The title of Meghnad Desai’s new book, Hubris, had led me to expect a jeremiad about the failings of economics, with a faint feeling of resignation. Not that the charges are (all) undeserved, just that it’s become rather familiar. However, my expectations were confounded. The book is a very accessible and clear history of macroeconomic thought, seen from the perspective of what economists have done over the decades – what ideas, what models they have used. It makes an excellent follow-on companion to Tim Harford’s, being a bit less general, and introducing more economic terminology and verbal (largely) descriptions of models.
[amazon_image id=”0300213549″ link=”true” target=”_blank” size=”medium” ]Hubris: Why Economists Failed to Predict the Crisis and How to Avoid the Next One[/amazon_image]
A lot of the material covers territory that will be familiar to professional economists, but it is set in the context of how macroeconomics got itself into the position of being not only unsuccessful at predicting the financial crisis but literally unable to do so. Macro models excluded the logical possibility of sustained and serious disequilibrium. Desai also includes some economists who are not part of the usual story, for reasons that become apparent in the final section of the book. Marx and Hayek of course, but also Kondratiev, Wicksell, Richard Goodwin. (I’d never heard of Goodwin – he provided a mathematical, ecology-inspired model of the wage share.)The book explains how alternative views came to be not even attacked, simply ignored, in modern macro. It includes a section on Keynes and the reinterpretation and reinvention and finally co-opting of ‘Keynes’ over the years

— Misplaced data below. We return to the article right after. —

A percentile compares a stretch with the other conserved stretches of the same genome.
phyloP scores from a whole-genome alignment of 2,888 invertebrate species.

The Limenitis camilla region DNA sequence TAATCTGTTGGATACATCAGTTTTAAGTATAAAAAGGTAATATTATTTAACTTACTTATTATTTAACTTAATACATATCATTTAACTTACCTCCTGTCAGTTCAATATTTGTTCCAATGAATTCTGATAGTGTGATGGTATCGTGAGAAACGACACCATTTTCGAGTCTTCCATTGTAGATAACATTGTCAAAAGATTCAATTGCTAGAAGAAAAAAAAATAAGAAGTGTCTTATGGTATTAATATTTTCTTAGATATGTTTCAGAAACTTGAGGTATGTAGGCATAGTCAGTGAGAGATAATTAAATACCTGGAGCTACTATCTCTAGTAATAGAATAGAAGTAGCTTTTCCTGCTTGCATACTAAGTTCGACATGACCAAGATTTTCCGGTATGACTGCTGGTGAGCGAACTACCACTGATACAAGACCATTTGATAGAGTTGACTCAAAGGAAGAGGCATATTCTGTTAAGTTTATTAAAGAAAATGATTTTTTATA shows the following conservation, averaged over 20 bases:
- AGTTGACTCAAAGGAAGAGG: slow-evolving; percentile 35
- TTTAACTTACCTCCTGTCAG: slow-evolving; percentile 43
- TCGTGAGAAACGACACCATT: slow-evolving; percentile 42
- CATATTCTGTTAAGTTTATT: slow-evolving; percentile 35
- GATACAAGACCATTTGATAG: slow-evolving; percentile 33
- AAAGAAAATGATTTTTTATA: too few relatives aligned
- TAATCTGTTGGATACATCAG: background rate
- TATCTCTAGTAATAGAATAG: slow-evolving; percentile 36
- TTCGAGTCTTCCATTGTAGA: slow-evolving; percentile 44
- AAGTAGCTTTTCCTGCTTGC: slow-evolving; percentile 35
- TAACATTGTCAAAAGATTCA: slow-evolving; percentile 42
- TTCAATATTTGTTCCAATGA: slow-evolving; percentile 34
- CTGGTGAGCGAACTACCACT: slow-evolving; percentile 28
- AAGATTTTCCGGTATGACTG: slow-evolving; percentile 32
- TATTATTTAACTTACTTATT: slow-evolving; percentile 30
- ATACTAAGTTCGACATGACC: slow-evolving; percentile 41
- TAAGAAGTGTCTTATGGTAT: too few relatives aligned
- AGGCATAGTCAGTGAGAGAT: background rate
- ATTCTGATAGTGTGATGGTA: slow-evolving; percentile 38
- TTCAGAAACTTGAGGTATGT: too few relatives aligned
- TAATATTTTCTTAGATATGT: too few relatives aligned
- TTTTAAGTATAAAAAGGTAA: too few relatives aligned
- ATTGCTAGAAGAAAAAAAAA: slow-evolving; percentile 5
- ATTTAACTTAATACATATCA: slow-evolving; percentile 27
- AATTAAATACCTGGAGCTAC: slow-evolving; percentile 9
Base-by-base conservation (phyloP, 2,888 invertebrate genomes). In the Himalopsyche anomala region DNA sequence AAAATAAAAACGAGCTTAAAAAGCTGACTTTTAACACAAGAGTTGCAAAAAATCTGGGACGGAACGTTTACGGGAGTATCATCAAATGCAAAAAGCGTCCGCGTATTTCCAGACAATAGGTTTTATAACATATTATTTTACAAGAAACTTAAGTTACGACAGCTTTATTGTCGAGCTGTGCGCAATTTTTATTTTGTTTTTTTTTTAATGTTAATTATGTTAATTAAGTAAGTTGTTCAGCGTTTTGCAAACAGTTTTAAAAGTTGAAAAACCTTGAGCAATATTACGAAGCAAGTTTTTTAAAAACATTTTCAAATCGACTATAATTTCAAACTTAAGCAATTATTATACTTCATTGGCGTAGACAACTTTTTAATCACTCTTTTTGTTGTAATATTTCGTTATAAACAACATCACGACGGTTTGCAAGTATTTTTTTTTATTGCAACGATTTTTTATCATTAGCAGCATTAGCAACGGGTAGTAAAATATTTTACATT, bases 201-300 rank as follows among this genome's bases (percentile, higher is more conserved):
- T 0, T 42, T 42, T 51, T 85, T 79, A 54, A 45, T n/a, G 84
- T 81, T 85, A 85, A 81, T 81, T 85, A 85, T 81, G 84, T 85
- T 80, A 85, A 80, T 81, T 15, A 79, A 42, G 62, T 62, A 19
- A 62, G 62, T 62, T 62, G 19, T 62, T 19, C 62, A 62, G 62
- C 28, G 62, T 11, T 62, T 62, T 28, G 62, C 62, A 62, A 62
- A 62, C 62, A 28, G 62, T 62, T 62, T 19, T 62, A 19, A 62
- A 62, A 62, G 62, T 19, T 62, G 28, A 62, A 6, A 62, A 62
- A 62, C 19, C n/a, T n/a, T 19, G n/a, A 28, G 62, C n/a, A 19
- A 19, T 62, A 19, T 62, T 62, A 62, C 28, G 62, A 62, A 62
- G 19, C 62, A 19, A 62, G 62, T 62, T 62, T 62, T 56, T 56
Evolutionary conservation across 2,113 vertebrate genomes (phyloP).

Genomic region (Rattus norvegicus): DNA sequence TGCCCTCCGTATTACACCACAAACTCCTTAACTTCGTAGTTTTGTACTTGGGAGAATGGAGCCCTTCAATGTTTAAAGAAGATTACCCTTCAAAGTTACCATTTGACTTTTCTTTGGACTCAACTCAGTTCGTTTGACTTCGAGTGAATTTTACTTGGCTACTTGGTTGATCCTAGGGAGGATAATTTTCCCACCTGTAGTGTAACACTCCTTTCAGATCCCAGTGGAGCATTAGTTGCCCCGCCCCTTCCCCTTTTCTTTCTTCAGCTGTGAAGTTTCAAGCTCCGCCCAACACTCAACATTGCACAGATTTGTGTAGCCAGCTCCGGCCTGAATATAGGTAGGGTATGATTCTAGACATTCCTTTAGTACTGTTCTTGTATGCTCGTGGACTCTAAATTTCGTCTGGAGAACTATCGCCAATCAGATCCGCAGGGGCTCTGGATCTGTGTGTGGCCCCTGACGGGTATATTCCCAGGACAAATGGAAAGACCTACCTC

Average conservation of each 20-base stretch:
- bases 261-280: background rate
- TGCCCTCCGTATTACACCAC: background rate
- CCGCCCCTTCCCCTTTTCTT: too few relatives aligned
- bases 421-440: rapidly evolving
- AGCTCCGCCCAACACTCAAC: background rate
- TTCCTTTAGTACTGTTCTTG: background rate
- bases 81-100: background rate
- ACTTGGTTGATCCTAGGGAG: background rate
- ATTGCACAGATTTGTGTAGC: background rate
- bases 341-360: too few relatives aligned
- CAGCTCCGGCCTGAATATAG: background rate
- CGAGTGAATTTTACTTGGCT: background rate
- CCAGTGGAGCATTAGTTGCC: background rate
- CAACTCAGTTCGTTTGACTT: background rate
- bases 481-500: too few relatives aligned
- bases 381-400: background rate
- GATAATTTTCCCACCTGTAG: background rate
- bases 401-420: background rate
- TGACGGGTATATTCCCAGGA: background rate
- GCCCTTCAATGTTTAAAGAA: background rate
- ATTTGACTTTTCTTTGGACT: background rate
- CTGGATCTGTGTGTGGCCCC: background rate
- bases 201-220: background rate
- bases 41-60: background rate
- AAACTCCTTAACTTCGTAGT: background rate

The final section sets out briefly Lord Desai’s own framework for macroeconomics. He sees the evolution of the economy in the aggregate as the outcome of a disequilibrium process, with Kondratiev cycles driven by demography and technology and shorter “class struggle” cycles of changing labour and profit shares superimposed, in the context of a globalised economy. This is clearly more realistic than some of the DSGE macro models that are clinging on to life, albeit less useful for forecasting.
The long wave perspective is quite interesting and plausible. One other point that I wholly agree with is the narrowness of traditional macro models in their nation by nation focus: “National income data began to be estimated and published in a small way in the 1930s. After the war and thanks to the Keynesian revolution, national income measurement became a pivotal tool of policy making … This has shaped the themes and strategies of research in macroeconomics. New classical macroeconomics has been very much concerned with analyzing US time series. … The older tradition had less accurate data but it’s vision was systematically global rather than inter-country.”
The book also, rather gloomily, sees the world as being at the start of a long wave downturn, in for a structural version of secular stagnation, with decades of falling prices ahead. “Could the global economy repeat the 19th century’s experience of the Great Depression of 1873-96.”
I’m not so gloomy but this might be possible. It would anyway make enormous sense for macroeconomists to link their work with growth theory and thinking about innovation, including work on long cycles such asby Carlotta Perez. Mind you there are lots of things it would be sensible for macroeconomists to do, but the hubris lingers on.